A team of researchers led by the Berkeley lab and in direct partnership with the Department of Energy’s Office of Hydrogen and Fuel Cell Technologies just tested back-up power systems based on porous crystalline materials compounds of metal ions. Known as MOFs (Metal-Organic Frameworks), this emerging hydrogen storage technology could prove very competitive. If it benefits from more research and development.
With the exponential growth of renewable energies, the energy storage makes it possible today to guarantee the reliability of the power supply dedicated to critical infrastructures. As in the case of health establishments, data center and telecommunications. It also reduces the growing uncertainty associated with outages caused by power surges and extreme weather conditions.
From this perspective, hydrogen appears to be an interesting and promising solution for the energy storage. Moreover, researchers are currently developing materials that allow the storage of hydrogen in the long term. The aim is to reduce costs and guarantee a high energy efficiency.
Thus, even if the use of hydrogen as an energy vector remains today at a concept stage, the use of MOFs for the storage of hydrogen for emergency power could accelerate the generalization of new sources. energy, more reliable and much more environmentally friendly. In addition, this emerging technology will provide more operational flexibility and better energy resilience to future decarbonized systems.
MOFs: a hope for storing hydrogen efficiently and at a lower cost
Although hydrogen storage using MOFs (Metal-Organic Frameworks) has not yet been commercialized. The various series of tests carried out and the initiative of many startups highlight the desire to make progress this emerging technology. As Breunig of Berkeley Lab states.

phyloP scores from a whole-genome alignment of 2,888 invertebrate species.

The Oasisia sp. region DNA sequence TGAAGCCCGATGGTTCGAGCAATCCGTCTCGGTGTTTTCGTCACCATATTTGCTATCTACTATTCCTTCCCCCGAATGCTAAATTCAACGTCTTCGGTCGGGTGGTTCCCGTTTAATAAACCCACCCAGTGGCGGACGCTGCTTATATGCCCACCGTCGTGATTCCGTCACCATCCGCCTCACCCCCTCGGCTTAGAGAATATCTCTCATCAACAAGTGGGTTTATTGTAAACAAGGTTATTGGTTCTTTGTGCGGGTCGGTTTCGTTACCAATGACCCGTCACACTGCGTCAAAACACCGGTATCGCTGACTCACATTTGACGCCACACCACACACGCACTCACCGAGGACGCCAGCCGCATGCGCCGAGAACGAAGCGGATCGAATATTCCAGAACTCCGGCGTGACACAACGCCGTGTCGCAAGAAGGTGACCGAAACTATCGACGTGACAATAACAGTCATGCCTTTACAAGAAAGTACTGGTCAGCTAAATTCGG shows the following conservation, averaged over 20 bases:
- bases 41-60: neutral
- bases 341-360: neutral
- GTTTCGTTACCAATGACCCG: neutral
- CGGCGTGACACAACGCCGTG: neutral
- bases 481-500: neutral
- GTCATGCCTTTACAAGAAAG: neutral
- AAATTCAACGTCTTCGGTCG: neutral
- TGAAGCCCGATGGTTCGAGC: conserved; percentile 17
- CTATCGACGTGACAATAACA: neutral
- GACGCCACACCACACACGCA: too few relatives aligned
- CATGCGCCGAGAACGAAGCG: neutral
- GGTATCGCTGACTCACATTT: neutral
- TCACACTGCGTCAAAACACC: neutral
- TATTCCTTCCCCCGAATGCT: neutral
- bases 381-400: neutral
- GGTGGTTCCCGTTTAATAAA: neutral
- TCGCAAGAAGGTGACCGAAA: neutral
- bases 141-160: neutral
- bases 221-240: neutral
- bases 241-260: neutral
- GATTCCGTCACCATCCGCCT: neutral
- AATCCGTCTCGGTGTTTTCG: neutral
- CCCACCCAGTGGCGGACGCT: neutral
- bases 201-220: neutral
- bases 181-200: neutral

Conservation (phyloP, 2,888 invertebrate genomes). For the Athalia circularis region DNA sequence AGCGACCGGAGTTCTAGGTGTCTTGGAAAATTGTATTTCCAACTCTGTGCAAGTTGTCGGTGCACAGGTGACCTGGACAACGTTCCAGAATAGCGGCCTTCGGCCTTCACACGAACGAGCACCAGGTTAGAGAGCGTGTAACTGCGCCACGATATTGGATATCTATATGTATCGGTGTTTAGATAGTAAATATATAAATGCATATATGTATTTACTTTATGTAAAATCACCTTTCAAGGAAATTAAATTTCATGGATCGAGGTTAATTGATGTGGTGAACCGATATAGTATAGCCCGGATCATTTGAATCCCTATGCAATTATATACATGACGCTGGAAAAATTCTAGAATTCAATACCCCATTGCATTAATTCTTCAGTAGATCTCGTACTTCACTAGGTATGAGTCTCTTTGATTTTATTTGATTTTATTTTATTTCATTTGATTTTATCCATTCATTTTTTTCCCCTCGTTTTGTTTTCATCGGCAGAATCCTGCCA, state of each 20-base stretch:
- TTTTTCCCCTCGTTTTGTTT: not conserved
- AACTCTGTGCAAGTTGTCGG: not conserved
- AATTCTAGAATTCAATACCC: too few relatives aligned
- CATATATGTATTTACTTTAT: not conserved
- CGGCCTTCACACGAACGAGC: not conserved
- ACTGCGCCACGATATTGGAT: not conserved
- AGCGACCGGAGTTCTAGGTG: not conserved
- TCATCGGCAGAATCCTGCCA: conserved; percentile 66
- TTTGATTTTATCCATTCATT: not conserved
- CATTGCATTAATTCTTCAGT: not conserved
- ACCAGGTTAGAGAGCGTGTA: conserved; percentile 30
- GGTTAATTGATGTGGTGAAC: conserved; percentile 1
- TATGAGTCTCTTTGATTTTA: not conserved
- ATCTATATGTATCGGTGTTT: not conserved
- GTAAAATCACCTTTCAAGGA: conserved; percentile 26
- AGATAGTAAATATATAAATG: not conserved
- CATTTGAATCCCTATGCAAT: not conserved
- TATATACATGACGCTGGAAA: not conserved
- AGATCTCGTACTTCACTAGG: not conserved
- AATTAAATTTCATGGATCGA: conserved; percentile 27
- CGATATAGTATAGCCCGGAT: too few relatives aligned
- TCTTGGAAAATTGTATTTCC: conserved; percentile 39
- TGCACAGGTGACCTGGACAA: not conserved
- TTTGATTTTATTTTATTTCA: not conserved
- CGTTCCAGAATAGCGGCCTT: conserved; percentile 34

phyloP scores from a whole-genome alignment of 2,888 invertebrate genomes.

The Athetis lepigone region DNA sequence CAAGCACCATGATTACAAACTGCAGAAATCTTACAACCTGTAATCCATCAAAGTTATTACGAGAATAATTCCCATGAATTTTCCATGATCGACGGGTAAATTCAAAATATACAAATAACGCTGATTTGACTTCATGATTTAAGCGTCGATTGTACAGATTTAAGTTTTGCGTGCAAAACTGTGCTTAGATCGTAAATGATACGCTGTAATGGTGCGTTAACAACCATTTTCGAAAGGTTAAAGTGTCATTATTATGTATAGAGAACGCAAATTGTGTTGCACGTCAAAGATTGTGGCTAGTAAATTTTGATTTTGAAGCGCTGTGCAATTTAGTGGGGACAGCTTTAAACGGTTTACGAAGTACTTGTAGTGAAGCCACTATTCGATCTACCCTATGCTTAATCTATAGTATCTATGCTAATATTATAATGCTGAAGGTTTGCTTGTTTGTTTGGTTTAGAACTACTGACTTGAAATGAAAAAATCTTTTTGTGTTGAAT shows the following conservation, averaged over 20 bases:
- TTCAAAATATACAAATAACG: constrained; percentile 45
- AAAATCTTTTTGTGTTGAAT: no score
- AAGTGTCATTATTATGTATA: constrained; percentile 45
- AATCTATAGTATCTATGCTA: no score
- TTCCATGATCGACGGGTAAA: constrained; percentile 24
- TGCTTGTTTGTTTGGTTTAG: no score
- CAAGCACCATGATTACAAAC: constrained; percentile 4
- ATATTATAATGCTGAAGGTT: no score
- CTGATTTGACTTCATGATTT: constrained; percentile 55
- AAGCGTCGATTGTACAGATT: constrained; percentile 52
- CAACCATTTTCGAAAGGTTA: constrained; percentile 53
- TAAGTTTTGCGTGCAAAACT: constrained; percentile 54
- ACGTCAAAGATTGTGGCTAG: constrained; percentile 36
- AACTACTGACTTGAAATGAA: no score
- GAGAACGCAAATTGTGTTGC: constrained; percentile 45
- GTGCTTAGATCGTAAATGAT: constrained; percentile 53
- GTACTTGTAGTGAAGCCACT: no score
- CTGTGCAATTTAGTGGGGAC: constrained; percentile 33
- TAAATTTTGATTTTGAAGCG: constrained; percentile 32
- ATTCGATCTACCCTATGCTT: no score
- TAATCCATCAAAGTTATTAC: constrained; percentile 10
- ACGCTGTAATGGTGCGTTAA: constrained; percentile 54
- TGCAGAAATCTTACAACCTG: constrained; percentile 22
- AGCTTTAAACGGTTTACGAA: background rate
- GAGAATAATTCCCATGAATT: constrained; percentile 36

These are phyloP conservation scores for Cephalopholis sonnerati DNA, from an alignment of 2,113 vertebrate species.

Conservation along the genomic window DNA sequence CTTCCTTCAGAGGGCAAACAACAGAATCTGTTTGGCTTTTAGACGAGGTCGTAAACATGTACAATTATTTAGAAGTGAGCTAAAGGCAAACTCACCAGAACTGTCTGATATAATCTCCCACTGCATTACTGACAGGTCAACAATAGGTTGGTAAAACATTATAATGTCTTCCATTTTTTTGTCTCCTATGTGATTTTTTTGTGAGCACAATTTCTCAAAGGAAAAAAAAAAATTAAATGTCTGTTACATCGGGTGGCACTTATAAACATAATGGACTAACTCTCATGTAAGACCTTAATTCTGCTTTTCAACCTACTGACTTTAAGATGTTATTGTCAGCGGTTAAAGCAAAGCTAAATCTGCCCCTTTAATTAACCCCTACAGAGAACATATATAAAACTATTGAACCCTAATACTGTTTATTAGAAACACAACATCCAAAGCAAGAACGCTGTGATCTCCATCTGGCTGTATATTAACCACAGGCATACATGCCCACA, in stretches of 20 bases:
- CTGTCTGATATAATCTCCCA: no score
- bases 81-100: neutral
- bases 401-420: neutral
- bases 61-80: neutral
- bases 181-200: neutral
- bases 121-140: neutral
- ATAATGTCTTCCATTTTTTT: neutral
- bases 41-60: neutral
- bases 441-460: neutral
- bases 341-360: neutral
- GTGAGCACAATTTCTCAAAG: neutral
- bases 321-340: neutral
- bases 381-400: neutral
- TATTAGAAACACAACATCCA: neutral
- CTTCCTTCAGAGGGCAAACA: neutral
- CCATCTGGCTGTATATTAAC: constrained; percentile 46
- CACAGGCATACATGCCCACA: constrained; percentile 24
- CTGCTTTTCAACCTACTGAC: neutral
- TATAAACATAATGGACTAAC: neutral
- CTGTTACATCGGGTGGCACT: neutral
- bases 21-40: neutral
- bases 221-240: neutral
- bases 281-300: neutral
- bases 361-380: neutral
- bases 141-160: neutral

As part of the DOE’s Hydrogen Materials Advanced Research Consortium (HyMARC), researchers from the Pacific Northwest National Laboratory and UC Berkeley had also highlighted the high performance MOFs to store hydrogen and its absorption capacities. This through technical-economic analysis and process modelling.
In detail, as MOFs consist of crystals with large cavities, hydrogen molecules can latch onto them effectively. In addition, the simplicity of their charge/discharge mechanism makes it possible to instantly release the hydrogen stored during the discharge. And this without resorting to chemical reactions. This technology is therefore perfectly suited for backup power applications.
Ultimately, further research and development on MOFs could have a big impact. In particular on the increase in energy resilience.
Better cost control for optimized energy resilience
Thanks to the experimental data provided by Jeffrey Long and the various molecular simulations, the researchers concluded that certain MOF systems could be extremely competitive. Especially in terms of cost compared to pumped hydroelectricity. Or batteries and other systems used for backup power under 10 MW.
MOFs also reduce costs compared to liquid hydrogen storage. This while providing a higher energy density at the system level than the storage of compressed hydrogen.